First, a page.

.DecryptFile(FileName + '.aes', FileName + '.bak');
end;

The above example requires some explanation. For security reasons TForge don’t keep a copy of a plaintext key in a state of cipher instance if an algorithm supports key expansion (aka “key schedule”) procedure; instead it immediately expands a plaintext key passed as a parameter of ExpandKey method into a form internally used by the algorithm. A key expansion procedure may generally be affected by the encryption direction (encryption/decryption) and mode of operation, that is why TForge requires to set the encryption direction explicitly. If you expand key for decryption (ex using CBC_DECRYPT flag) and then call encryption method (ex EncryptFile), TForge raises exception.

The example is more suitable for crypto exercises. Production code usually follows the next template:

  • create a cipher instance
  • use the cipher instance for encryption or decryption
  • erase the key data from the instance

which can be implemented as follows:

var
  Cipher: TCipher;

begin
  Cipher:= TCipher.AES.ExpandKey(Key, CBC_ENCRYPT, IV);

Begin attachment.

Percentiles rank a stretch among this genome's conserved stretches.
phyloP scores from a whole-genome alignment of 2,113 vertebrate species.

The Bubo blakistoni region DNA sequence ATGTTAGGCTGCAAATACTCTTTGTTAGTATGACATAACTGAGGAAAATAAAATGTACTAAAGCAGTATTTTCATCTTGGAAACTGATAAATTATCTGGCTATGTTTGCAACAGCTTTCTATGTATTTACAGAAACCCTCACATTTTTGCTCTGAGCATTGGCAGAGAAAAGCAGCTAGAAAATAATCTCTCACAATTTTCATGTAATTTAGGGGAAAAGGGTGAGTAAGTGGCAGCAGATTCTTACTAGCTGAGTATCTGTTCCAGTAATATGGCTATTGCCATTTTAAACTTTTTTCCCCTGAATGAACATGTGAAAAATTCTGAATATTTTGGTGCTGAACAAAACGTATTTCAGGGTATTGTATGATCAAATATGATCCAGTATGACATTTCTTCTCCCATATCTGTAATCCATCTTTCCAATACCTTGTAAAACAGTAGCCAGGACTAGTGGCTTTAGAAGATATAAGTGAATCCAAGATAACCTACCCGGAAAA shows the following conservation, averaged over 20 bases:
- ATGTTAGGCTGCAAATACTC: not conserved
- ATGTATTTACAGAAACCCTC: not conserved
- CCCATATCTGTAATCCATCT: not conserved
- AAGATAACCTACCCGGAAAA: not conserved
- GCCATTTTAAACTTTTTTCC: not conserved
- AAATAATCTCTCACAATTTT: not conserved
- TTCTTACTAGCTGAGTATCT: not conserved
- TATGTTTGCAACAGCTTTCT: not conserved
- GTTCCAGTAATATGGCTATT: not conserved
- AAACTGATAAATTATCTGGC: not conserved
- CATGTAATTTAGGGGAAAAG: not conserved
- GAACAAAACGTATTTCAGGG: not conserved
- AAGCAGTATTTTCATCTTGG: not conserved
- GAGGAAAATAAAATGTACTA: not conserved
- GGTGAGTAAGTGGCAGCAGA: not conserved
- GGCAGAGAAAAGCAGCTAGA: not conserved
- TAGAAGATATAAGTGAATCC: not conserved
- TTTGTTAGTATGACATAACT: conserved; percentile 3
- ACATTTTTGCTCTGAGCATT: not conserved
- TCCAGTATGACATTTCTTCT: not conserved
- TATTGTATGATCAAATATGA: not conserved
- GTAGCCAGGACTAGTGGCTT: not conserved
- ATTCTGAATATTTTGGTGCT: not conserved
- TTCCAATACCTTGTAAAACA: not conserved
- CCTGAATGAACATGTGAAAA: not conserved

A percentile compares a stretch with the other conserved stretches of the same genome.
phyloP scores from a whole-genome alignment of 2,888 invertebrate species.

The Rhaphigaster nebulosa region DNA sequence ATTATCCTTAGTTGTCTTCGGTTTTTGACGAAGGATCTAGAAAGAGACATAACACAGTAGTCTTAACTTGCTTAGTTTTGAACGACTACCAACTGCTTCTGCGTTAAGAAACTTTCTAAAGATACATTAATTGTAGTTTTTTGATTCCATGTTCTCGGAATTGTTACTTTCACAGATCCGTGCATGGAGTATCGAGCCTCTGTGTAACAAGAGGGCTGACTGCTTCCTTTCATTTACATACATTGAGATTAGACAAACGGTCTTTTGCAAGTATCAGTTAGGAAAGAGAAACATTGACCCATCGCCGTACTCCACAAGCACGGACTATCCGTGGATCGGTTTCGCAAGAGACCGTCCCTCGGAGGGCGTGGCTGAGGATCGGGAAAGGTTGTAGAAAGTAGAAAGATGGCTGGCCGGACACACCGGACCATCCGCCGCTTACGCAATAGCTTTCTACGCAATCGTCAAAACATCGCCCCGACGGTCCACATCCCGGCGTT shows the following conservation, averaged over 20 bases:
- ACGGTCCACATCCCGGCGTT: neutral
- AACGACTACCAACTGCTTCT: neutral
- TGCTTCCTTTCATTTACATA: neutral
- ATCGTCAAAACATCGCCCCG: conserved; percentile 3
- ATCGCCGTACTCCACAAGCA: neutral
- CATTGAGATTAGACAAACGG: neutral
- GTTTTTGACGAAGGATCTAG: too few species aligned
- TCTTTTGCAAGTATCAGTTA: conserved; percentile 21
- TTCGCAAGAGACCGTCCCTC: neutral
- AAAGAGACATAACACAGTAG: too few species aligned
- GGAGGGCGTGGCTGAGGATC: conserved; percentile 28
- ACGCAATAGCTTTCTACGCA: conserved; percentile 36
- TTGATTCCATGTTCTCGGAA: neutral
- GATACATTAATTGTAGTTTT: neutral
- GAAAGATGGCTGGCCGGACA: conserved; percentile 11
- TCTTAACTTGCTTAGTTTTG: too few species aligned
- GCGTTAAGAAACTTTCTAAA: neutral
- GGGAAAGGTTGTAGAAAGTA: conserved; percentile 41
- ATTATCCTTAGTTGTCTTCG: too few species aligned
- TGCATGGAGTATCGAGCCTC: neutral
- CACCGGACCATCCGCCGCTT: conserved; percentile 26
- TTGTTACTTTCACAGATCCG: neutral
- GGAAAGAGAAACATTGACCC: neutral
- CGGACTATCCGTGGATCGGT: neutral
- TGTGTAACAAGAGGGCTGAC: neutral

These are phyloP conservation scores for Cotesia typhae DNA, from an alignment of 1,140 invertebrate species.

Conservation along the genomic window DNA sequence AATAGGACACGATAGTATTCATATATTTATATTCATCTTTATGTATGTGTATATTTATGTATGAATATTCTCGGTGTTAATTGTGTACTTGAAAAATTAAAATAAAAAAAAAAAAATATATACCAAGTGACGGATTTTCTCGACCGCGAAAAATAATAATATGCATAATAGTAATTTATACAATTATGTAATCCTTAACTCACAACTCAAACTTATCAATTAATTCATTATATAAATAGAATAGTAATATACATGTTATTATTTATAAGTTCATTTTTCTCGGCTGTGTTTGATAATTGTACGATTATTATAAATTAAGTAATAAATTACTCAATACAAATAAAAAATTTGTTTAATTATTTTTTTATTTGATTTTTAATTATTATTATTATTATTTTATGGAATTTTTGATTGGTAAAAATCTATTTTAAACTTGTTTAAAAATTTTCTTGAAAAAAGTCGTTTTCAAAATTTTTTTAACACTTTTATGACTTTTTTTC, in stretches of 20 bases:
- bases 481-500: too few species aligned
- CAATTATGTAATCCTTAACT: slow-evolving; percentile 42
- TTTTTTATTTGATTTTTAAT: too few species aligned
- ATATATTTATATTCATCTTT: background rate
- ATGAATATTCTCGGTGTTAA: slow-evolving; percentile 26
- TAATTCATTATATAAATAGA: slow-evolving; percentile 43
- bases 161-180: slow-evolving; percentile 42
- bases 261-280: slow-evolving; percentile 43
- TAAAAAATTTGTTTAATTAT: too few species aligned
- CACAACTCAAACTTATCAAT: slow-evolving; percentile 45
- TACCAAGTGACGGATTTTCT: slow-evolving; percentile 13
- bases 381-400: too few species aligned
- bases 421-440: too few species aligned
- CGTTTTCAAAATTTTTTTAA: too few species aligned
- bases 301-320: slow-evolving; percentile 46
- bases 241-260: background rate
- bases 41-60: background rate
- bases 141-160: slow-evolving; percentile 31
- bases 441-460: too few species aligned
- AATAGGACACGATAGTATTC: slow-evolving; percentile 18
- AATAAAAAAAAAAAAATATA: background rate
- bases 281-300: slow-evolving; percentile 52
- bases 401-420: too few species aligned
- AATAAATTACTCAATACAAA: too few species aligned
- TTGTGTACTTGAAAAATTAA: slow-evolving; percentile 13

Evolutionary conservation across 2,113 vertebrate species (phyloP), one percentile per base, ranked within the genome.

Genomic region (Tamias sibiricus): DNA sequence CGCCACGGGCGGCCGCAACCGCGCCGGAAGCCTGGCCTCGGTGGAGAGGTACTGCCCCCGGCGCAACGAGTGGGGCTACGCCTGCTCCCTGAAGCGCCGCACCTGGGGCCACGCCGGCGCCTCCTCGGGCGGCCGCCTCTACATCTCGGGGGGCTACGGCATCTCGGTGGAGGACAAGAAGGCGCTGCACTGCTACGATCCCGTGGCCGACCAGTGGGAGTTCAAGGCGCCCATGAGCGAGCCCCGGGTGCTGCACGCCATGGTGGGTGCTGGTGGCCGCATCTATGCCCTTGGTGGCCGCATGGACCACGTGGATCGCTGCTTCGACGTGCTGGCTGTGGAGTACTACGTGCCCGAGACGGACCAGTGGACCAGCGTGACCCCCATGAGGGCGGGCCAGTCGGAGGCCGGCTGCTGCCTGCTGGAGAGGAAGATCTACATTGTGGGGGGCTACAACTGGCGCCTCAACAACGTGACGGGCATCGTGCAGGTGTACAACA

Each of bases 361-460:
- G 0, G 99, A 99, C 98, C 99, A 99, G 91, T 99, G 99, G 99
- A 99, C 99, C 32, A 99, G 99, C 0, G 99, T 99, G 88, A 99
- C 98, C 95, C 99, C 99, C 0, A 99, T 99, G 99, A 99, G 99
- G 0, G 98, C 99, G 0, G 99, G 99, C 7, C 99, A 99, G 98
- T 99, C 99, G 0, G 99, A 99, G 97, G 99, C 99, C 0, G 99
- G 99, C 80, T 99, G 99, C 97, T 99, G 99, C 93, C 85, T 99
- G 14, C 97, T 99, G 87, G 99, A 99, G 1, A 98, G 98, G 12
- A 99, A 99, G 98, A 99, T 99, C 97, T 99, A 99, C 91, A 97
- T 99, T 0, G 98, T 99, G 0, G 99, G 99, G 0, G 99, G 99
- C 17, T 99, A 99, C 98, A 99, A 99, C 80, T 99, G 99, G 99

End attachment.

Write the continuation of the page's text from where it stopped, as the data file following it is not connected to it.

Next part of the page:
try
    Cipher.EncryptFile(FileName, FileName + '.aes');
  finally
    Cipher.Burn;
//    Cipher.Free;
  end;

The instances of the TCipher type support Free method but there is no need to call Free explicitly because an instance is freed automatically when it goes out of scope.

If the padding method is not set explicitly TForge applies “default” padding method which depends on the mode of operation used. Ex for the CBC mode of operation the default padding method is “PKCS”, for the CTR mode of operation the default padding method is “no padding”; if you need say CTR with PKCS padding declare the padding method explicitly:

  Cipher:= TCipher.AES.ExpandKey(Key, CTR_ENCRYPT or PADDING_PKCS, IV);

TCipher type includes several helper methods to keep simple tasks simple; for example to encrypt/decrypt a single 64-bit block by DES cipher with a given key

procedure BlockDemo(const Block, Key: ByteArray);
var
  CipherText, PlainText: ByteArray;

begin
  CipherText:= TCipher.DES.EncryptBlock(Block, Key);
  PlainText:= TCipher.DES.DecryptBlock(CipherText, Key);
  Assert(PlainText = Block);